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Genetic and Rare Diseases Information Center (GARD)

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Dravet syndrome

Other Names for this Disease
  • Myoclonic epilepsy, severe, of infancy
  • Severe Myoclonic Epilepsy of Infancy
  • SME
  • SMEI
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Dravet syndrome is a severe form of epilepsy. The condition appears during the first year of life as frequent fever-related (febrile) seizures.[1] As the condition progresses, other types of seizures typically occur, including myoclonus and status epilepticus.[1] A family history of either epilepsy or febrile seizures exists in 15 percent to 25 percent of cases.[2] Intellectual development begins to deteriorate around age 2, and affected individuals often have a lack of coordination, poor development of language, hyperactivity, and difficulty relating to others.[1][2] In 30 to 80 percent of cases, Dravet syndrome is caused by changes in the SCN1A gene, which is required for the proper function of brain cells.[3]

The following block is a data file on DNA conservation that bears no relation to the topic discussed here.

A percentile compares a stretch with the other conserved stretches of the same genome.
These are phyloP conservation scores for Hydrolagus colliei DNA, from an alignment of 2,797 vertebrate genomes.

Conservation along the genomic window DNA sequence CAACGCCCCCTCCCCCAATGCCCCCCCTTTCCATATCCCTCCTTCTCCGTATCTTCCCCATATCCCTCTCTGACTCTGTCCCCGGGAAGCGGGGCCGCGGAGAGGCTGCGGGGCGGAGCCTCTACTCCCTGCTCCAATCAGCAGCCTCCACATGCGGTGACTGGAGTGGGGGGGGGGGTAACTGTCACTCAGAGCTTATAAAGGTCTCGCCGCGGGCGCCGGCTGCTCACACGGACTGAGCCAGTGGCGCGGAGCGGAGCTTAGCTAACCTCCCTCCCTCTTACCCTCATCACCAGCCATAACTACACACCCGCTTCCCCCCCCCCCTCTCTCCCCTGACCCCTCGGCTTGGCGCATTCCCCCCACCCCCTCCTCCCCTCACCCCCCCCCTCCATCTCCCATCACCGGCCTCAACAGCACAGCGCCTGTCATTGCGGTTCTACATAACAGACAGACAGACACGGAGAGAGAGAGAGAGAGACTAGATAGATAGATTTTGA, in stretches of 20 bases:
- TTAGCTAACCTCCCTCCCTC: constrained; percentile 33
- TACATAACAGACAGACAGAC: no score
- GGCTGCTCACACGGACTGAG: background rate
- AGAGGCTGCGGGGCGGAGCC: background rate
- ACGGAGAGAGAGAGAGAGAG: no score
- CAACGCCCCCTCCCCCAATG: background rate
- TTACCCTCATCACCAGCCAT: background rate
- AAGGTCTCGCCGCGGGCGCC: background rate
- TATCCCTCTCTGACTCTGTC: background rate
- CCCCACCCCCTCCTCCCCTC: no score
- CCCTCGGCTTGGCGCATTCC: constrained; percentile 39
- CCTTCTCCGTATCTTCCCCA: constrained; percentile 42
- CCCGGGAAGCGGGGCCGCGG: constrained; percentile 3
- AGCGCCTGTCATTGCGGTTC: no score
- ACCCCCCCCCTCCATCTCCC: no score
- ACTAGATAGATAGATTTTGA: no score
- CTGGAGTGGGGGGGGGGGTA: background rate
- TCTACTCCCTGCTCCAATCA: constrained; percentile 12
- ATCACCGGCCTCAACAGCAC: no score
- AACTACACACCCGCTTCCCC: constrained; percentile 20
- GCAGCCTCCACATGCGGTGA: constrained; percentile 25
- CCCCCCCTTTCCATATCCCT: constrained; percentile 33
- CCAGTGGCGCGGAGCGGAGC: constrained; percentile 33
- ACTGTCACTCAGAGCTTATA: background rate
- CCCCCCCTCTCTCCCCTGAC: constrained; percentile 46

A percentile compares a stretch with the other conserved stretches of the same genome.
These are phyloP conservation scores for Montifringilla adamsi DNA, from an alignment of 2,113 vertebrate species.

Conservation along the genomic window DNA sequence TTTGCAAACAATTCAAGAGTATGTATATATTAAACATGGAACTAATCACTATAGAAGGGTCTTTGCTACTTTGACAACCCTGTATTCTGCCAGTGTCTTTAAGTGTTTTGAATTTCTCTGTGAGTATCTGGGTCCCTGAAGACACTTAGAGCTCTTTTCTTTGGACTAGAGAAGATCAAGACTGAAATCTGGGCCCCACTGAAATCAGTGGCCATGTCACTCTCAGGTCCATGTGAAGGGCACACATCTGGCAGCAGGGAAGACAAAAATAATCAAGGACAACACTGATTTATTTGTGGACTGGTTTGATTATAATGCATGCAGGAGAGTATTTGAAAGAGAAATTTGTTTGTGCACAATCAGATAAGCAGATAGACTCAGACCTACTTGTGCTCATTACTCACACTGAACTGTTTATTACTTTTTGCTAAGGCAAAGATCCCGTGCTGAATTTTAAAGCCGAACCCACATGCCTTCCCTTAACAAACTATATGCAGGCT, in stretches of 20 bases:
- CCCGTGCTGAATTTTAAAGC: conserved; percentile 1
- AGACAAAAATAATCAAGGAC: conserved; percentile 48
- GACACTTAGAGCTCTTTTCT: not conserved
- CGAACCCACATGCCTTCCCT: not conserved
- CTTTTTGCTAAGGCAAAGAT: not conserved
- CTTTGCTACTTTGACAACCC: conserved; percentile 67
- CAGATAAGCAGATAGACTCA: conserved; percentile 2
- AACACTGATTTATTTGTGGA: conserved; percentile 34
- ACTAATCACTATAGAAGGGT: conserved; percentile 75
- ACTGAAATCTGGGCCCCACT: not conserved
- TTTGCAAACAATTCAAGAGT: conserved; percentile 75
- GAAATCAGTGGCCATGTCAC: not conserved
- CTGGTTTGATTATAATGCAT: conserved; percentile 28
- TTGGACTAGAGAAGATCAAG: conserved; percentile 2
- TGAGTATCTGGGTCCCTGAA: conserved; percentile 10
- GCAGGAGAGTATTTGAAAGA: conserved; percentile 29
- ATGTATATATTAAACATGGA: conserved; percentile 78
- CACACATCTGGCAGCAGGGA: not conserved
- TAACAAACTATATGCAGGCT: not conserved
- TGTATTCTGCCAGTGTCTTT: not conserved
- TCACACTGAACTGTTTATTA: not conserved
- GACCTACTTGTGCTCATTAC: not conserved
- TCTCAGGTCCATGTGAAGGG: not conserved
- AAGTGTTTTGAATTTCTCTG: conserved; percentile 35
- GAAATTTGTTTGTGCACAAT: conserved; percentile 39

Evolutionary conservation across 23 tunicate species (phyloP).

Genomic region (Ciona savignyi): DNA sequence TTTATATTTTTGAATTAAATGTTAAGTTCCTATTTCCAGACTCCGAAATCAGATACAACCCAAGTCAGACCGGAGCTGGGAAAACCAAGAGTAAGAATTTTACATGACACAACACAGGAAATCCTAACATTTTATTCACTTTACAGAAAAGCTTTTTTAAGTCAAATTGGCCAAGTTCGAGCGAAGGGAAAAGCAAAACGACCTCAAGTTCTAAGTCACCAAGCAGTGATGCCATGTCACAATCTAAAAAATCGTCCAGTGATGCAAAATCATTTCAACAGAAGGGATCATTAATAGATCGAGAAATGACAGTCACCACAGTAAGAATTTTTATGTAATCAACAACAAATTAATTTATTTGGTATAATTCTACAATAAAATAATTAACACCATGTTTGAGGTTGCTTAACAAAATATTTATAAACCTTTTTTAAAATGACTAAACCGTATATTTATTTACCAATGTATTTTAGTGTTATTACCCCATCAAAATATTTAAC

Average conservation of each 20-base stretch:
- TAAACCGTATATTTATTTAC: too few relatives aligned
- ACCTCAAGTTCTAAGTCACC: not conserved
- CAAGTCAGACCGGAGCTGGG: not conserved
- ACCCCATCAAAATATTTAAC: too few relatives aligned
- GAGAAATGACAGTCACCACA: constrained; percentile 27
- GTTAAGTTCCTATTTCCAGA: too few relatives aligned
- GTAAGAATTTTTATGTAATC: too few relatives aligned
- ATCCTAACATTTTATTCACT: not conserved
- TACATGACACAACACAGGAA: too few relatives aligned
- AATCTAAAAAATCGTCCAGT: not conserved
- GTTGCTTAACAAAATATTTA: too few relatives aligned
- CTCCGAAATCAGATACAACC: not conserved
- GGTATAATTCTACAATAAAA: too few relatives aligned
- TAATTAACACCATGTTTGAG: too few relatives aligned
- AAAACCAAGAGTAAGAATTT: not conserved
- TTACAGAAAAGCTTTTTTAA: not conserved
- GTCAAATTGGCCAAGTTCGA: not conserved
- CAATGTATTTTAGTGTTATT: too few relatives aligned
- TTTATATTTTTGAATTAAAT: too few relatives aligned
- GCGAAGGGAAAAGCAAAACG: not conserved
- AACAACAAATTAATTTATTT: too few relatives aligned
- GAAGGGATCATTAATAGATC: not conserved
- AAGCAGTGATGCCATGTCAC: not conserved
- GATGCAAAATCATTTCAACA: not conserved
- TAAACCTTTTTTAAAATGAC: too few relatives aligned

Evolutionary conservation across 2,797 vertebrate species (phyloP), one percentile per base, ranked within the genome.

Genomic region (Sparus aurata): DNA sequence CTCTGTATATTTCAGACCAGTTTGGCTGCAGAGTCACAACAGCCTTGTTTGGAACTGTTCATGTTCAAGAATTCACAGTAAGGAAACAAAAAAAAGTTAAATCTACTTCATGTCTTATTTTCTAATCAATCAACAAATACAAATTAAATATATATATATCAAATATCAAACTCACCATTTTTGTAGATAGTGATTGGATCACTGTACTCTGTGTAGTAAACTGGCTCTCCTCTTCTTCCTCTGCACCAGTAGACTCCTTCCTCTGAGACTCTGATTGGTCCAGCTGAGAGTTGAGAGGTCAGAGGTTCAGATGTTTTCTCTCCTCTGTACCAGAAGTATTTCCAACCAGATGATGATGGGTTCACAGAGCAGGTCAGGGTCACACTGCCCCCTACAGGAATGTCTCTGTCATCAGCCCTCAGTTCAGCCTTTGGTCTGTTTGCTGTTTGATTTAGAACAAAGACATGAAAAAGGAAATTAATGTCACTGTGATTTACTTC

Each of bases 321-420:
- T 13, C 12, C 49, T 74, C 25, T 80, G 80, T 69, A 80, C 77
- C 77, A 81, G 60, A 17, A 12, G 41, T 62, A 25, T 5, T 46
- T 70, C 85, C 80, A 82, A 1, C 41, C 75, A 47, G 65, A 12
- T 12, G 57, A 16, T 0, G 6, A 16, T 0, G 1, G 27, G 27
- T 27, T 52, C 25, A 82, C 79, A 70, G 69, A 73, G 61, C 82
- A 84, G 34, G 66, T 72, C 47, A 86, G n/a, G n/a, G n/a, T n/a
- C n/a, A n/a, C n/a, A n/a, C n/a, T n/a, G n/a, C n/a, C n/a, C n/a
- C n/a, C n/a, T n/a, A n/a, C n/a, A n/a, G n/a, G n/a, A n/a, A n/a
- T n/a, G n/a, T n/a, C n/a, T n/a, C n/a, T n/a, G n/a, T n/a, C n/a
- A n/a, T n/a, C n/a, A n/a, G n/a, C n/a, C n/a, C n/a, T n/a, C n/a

Last updated: 6/21/2012


  1. NINDS Dravet Syndrome Information Page. National Institute of Neurological Disorders and Stroke. September 29, 2011 ; Accessed 6/20/2012.
  2. Infants and Epilepsy. Epilepsy Foundation. 2012; Accessed 6/20/2012.
  3. Severe Myoclonic Epilepsy of Infancy. Online Mendelian Inheritance in Man (OMIM). February 2, 2012 ; Accessed 6/20/2012.
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In Depth Information

  • The Online Mendelian Inheritance in Man (OMIM) is an catalog of human genes and genetic disorders. Each entry has a summary of related medical articles. It is meant for health care professionals and researchers. OMIM is maintained by Johns Hopkins University School of Medicine. 
  • Orphanet is a European reference portal for information on rare diseases and orphan drugs.  Access to this database is free of charge.
  • PubMed is a searchable database of medical literature and lists journal articles that discuss Dravet syndrome. Click on the link to view a sample search on this topic.

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